Passport Denial for Failure to Pay Child Support

Owe more than $2,500 in child support? You will not be given a U.S. passport, even if you're a citizen.

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The primary requirement for receiving a U.S. passport – a valuable form of identification, as well as a crucial document for foreign travel – is being a citizen of the United States. (For more information on how to go from having a green card to receiving U.S. citizenship, see “How to Become a U.S. Citizen.”) And for information on how to get or renew a passport, see the State Department’s “Apply for a Passport” page.

Even being a U.S. citizen is not, however, enough in some cases. Under a program called “Passport Denial,” authorized by a 1997 amendment to a law called the Personal Responsibility and Work Opportunity Reconciliation Act (PRWORA), any person who owes child support in an amount greater than $2,500 will be denied a U.S. passport until the matter is cleared up. (At one time, the threshold was $5,000, but it was lowered to $2,500 in 2007.)

What’s more, if the person already has a passport, the U.S. government can revoke, restrict, or limit its use. (As a practical matter, however, they are currently unable to do that without having physical access to the person’s passport, such as during a renewal or a request for extra pages.)

How does the U.S. government find out who owes child support?

The U.S. Passport Agency automatically receives information from a database kept by the U.S. Department of Health and Human Services (DHHS). The information in this database originally comes from county district attorney offices that work on child enforcement, which reports support amounts owed (“arrearages”) to DHHS.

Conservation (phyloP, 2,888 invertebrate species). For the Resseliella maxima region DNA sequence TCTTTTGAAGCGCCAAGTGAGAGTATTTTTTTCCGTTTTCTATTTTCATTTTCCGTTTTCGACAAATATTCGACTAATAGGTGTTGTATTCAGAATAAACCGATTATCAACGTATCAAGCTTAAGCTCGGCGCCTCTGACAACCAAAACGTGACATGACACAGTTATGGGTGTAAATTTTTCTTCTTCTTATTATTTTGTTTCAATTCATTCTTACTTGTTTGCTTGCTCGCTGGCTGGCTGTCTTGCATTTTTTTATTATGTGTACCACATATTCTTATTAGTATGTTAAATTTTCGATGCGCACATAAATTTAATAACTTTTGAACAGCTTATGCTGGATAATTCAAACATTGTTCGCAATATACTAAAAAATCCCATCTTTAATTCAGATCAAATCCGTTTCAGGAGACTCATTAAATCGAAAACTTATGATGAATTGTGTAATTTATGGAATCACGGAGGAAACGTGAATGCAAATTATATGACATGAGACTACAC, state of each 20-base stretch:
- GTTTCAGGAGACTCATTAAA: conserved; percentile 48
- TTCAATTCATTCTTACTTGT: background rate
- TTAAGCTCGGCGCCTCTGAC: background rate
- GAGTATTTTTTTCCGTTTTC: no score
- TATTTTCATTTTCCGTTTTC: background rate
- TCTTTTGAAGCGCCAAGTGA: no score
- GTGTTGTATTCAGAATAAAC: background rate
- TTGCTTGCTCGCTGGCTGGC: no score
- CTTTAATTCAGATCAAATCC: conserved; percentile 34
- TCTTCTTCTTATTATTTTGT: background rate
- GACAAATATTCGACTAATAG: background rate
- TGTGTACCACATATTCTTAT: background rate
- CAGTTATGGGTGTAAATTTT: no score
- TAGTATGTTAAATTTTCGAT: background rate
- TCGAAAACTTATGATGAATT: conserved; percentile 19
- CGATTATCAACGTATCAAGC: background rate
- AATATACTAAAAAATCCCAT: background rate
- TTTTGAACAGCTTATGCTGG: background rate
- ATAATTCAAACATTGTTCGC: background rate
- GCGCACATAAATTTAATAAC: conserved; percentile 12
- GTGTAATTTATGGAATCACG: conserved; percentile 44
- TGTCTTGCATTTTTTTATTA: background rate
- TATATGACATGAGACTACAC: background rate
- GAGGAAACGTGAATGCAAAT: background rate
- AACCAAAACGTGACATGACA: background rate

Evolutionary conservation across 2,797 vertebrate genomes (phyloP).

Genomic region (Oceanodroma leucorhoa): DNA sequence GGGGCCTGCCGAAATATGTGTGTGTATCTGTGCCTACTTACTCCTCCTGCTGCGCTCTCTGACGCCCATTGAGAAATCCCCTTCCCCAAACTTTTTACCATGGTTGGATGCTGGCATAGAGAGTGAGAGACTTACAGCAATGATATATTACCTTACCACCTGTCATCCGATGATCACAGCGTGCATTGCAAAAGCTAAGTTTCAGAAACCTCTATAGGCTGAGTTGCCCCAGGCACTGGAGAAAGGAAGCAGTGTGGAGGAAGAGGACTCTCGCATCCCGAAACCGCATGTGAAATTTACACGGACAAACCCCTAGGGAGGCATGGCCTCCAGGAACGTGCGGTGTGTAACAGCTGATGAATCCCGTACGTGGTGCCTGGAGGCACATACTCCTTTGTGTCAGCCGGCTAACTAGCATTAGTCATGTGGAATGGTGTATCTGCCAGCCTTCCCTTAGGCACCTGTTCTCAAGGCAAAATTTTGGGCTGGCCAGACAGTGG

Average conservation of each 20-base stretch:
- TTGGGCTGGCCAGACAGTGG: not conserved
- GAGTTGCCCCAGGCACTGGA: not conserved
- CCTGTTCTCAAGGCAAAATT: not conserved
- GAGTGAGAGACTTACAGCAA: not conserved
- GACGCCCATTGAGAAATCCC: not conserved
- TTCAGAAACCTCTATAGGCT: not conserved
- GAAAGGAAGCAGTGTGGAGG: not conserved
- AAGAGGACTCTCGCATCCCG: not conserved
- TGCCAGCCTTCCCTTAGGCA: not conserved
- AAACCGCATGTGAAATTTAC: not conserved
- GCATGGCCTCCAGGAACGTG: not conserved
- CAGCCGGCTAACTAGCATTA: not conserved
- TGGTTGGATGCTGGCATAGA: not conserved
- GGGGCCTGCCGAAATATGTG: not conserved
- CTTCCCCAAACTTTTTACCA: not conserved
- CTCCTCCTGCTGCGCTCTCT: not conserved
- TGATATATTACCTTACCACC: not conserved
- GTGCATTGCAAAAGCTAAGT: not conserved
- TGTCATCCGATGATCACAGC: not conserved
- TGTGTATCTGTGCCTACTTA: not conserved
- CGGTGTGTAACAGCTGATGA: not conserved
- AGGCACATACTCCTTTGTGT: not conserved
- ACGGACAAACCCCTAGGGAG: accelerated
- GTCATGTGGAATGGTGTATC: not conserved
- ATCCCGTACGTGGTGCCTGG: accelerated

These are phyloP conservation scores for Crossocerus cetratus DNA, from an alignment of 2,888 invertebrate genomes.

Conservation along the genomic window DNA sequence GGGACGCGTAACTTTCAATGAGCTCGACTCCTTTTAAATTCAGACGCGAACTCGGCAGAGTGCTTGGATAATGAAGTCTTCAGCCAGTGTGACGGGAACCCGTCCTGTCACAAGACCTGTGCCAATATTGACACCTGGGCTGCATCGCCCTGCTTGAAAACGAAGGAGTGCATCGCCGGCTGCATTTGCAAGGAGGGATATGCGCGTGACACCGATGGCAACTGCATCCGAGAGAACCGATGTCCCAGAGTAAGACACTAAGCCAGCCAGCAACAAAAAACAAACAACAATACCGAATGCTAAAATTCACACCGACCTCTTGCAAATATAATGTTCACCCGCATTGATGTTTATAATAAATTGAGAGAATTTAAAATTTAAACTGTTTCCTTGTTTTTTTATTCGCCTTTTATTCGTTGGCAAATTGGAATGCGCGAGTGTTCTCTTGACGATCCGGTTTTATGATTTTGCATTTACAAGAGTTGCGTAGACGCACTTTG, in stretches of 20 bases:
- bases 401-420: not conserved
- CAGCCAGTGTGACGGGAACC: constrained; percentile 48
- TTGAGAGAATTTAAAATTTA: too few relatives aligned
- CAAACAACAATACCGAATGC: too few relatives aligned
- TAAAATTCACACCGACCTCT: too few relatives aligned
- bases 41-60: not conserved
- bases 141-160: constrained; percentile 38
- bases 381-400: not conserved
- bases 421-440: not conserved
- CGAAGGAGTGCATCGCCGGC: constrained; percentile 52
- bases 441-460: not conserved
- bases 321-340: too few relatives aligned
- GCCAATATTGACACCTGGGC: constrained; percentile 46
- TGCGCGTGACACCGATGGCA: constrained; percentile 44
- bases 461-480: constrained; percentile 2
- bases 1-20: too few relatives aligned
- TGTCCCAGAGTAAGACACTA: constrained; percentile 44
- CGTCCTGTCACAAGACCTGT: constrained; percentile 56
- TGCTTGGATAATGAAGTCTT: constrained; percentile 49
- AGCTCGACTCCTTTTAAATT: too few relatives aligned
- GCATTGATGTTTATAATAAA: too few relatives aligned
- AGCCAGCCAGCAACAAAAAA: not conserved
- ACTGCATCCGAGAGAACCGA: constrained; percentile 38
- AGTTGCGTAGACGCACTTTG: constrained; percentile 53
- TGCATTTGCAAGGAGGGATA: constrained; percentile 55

How can you get (or reclaim) a U.S. passport if you owe child support?

You will need to contact your local child support agency to make arrangements to pay your child support debt or otherwise reach some satisfactory agreement. If you owe child support in more than one U.S. state, then it is likely that all of them reported your name to the Passport Denial program. In that case, you will need to negotiate with all of them before you can be cleared to receive a U.S. passport.

To find the relevant agency, see the “State Child Support Enforcement Agencies, Department of State Contacts” list on the DHHS website.

Once you have paid off the child support debt or come to some satisfactory agreement, the state(s) in question will request that DHHS remove your name from the database list. This typically takes two or three weeks.

Assuming you have already submitted an application to the Passport Agency, and received notification of the intended denial, this office will hang on to your application for up to 90 days. If you can manage to clear up the child support problem within that time, the Passport Agency will process your application and mail the passport to you (ordinarily within two to five working days).

If you are having trouble getting action on your application, contact the office of the National Passport Information Center (NPIC) at 1-800-487-2778, or make an appointment at a regional passport agency.

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